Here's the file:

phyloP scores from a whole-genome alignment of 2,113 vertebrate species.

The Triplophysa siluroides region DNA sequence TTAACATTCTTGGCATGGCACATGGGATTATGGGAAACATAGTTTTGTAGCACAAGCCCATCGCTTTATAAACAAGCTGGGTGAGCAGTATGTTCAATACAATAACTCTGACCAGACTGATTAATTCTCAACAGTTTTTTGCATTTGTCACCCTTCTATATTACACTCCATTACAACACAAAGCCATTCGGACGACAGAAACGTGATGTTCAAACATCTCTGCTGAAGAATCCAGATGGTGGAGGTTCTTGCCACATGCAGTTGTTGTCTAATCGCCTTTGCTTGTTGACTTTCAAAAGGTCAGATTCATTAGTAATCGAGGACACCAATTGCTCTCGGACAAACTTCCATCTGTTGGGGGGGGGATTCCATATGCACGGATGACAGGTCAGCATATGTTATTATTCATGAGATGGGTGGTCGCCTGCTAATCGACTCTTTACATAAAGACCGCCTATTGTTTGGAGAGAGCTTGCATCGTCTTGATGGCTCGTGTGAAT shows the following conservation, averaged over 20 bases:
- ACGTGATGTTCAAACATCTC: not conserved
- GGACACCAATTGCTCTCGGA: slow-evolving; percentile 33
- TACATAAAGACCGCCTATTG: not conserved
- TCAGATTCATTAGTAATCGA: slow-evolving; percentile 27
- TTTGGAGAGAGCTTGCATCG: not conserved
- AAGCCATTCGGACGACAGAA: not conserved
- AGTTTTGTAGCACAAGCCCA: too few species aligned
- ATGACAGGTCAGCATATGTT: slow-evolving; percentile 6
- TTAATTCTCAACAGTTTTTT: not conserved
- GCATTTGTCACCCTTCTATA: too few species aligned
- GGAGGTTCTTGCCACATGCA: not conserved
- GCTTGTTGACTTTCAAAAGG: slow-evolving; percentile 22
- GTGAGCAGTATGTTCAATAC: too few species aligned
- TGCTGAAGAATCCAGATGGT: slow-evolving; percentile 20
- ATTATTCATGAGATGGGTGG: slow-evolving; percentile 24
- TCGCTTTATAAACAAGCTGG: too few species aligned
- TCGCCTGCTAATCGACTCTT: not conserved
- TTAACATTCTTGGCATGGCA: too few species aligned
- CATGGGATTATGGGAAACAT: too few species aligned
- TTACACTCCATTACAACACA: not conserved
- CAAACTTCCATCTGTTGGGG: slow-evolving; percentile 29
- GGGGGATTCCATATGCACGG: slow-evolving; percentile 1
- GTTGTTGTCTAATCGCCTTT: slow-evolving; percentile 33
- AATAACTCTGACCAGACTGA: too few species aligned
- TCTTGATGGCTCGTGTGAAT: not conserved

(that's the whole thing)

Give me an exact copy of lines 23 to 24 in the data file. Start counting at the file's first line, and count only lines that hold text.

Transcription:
- CAAACTTCCATCTGTTGGGG: slow-evolving; percentile 29
- GGGGGATTCCATATGCACGG: slow-evolving; percentile 1